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Category:    Home > Reviews > Thriller > Noir > Sex > Erotic > Basic Instinct – Unrated Director’s Cut (Blu-ray)

Basic Instinct – Unrated Director’s Cut (Blu-ray)

 

Picture: B+     Sound: B     Extras: B     Film: B+

 

 

When Michael Douglas had a huge hit with Fatal Attraction in 1987, he established himself a cutting edge and bold, willing to take all kinds of risks and it made him bigger than ever as one of the top male stars in Hollywood.  Ridley Scott’s Black Rain broke him in international markets and the hits kept on coming (though Joel Schumacher’s Falling Down never got its due) long afterwards.  However, the amazing impact of Fatal Attraction would be eclipsed five years later when Douglas played a disturbed police detective in Paul Verhoeven’s ever-controversial Basic Instinct.

 

Written by the equally controversial Joe Eszterhas (who became one of the top paid screenwriters of all time thanks to films like this) pulling no punches, the thriller originally received an NC-17, but the distributors knew that would kill its box office.  It instead became (and remains) one of the biggest money-making R-rated films of all time and has never stopped being a hot title.  Now, Lionsgate has issued the film in Blu-ray and it instantly is one of the most desired and desirable back catalog titles in the format and in the uncut, unrated edition.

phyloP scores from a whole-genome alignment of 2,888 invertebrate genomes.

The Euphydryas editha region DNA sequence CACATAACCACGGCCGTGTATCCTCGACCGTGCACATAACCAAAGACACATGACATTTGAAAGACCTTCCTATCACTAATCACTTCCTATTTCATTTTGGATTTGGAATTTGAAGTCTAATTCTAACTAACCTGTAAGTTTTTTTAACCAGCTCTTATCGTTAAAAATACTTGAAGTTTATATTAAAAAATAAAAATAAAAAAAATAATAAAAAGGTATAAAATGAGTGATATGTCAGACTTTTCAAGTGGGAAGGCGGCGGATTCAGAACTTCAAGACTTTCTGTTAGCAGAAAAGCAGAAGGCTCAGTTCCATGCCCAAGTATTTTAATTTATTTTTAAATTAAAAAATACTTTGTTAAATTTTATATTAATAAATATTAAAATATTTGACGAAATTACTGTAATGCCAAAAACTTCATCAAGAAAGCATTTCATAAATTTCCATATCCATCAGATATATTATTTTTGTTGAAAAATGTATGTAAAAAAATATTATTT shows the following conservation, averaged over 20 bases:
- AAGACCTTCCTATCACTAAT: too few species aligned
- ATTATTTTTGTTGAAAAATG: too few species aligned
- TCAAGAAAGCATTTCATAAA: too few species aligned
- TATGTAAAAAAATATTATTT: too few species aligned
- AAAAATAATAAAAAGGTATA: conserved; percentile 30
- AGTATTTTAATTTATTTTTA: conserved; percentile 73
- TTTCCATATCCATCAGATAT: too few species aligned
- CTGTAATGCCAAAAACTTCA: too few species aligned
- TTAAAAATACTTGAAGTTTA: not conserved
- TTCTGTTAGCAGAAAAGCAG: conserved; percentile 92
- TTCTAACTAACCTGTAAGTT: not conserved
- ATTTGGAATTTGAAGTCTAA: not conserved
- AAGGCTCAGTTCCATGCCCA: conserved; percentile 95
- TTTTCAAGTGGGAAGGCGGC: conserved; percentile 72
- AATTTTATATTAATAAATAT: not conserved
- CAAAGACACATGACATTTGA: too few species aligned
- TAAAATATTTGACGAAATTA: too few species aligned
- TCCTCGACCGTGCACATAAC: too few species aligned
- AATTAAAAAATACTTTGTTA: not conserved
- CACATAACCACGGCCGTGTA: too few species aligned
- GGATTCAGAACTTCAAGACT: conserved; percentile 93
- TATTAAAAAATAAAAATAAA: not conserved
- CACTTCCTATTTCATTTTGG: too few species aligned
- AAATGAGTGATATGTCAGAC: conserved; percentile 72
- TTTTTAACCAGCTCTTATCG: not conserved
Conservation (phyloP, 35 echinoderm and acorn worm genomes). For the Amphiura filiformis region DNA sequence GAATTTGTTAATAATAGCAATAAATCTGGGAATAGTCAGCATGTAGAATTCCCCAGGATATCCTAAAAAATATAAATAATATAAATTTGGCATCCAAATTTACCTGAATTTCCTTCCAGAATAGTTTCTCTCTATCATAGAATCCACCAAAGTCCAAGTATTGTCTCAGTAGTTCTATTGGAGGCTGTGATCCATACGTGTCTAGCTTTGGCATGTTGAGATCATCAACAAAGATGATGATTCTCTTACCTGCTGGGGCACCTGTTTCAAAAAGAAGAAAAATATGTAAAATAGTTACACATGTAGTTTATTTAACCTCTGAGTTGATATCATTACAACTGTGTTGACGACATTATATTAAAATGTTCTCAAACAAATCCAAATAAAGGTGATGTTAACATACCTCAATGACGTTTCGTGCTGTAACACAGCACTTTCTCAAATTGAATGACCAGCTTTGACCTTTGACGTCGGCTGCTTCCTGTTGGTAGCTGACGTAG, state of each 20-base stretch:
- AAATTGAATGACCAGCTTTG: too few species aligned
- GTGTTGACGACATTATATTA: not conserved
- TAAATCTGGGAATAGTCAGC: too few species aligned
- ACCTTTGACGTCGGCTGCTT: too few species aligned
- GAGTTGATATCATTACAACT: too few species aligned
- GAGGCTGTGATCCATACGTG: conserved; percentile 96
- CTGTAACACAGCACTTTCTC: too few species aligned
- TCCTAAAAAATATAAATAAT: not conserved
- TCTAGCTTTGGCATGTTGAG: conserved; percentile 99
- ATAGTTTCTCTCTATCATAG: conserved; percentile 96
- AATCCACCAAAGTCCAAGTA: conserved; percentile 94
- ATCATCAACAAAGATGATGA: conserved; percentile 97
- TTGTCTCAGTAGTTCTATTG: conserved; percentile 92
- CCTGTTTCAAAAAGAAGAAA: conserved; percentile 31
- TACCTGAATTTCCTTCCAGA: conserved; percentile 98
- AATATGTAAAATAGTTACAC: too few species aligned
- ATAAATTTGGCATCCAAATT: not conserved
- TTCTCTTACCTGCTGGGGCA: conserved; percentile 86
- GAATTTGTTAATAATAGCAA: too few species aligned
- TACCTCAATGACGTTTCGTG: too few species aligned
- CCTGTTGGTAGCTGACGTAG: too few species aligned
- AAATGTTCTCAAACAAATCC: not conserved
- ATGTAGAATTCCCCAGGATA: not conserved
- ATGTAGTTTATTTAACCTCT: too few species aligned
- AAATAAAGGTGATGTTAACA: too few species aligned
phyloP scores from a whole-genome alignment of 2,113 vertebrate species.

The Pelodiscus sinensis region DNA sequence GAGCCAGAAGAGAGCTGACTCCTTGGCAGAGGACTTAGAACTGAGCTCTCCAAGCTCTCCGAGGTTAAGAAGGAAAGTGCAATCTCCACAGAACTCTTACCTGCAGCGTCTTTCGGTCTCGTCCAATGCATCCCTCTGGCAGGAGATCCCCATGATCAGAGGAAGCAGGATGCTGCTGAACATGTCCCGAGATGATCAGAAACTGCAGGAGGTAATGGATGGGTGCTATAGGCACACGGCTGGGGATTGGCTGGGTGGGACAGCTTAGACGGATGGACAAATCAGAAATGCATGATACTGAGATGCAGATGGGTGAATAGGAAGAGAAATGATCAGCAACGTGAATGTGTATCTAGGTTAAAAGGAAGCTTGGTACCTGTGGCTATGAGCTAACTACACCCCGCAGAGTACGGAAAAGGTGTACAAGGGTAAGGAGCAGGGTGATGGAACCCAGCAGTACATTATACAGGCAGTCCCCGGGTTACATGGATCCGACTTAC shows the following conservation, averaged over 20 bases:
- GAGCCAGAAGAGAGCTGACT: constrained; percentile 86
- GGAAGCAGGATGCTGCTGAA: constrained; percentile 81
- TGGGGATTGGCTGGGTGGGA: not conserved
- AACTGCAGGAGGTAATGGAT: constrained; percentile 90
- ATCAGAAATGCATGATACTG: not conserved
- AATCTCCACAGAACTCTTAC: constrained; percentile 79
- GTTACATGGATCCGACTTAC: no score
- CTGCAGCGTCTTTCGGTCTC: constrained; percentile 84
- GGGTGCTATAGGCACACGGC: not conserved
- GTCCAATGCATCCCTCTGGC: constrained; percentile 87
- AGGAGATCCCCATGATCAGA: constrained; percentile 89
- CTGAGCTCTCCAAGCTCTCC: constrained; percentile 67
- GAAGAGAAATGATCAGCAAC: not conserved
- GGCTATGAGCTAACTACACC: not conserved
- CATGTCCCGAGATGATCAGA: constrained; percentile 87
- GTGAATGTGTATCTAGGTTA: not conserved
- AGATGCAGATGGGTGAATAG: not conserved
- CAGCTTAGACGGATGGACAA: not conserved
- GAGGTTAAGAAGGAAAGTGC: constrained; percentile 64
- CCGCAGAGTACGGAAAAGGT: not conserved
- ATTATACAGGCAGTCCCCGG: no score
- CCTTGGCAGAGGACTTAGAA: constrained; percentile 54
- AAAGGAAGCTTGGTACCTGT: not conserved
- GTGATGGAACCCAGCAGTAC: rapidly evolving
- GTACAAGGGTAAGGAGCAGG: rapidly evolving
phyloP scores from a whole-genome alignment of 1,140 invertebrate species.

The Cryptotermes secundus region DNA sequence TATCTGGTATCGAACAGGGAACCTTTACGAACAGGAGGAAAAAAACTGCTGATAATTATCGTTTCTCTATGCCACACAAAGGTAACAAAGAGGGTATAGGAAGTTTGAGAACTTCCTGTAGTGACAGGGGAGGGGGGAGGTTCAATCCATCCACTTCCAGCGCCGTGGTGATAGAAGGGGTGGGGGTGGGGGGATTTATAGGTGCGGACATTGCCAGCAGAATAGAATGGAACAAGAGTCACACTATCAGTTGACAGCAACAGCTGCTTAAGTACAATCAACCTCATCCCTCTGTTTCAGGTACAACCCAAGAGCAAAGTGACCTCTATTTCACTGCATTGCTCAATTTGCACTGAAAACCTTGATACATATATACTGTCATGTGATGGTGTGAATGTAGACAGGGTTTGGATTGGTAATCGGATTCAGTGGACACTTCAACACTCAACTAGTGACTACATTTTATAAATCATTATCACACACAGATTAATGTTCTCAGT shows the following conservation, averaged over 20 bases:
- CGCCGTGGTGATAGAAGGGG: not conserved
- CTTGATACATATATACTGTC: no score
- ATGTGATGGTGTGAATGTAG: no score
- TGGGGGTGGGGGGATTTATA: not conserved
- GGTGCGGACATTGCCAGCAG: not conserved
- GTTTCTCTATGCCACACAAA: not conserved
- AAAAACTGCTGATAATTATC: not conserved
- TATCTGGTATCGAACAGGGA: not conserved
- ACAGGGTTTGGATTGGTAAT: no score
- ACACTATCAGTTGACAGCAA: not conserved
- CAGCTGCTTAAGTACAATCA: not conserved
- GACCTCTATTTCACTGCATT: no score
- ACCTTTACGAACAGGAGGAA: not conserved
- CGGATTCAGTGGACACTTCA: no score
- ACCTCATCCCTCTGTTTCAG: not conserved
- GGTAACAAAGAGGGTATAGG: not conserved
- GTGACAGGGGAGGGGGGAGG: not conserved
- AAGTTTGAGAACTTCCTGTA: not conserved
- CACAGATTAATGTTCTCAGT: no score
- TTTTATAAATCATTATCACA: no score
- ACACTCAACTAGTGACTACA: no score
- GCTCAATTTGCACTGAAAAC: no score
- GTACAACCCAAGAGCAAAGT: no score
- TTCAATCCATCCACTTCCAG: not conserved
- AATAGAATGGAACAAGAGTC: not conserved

Douglas plays Nick Curran, a detective with a shaky history who is still on the job.  He was on drugs, is still on edge, does not get along with everyone and has a brutal murder to investigate.  On the suspect list is a writer named Catherine Tramell (Sharon Stone in a classic star-making role) who happens to write murder mysteries.  Her boyfriend has been stabbed to death with an ice pick during a crazy sexual encounter and it happened to be her boyfriend.  She is on the suspects list, but Curran has to investigate others as well and the more he looks, the crazier things get.

 

There is his honest and not always tactful partner (George Dzundza) who is trying to help him while also trying to solve the case.  There is another woman (Jeanne Tripplehorn) who may know more than she says and then there is Catherine, who may or may not be playing mind games with Nick as he starts to become sexually attracted to her.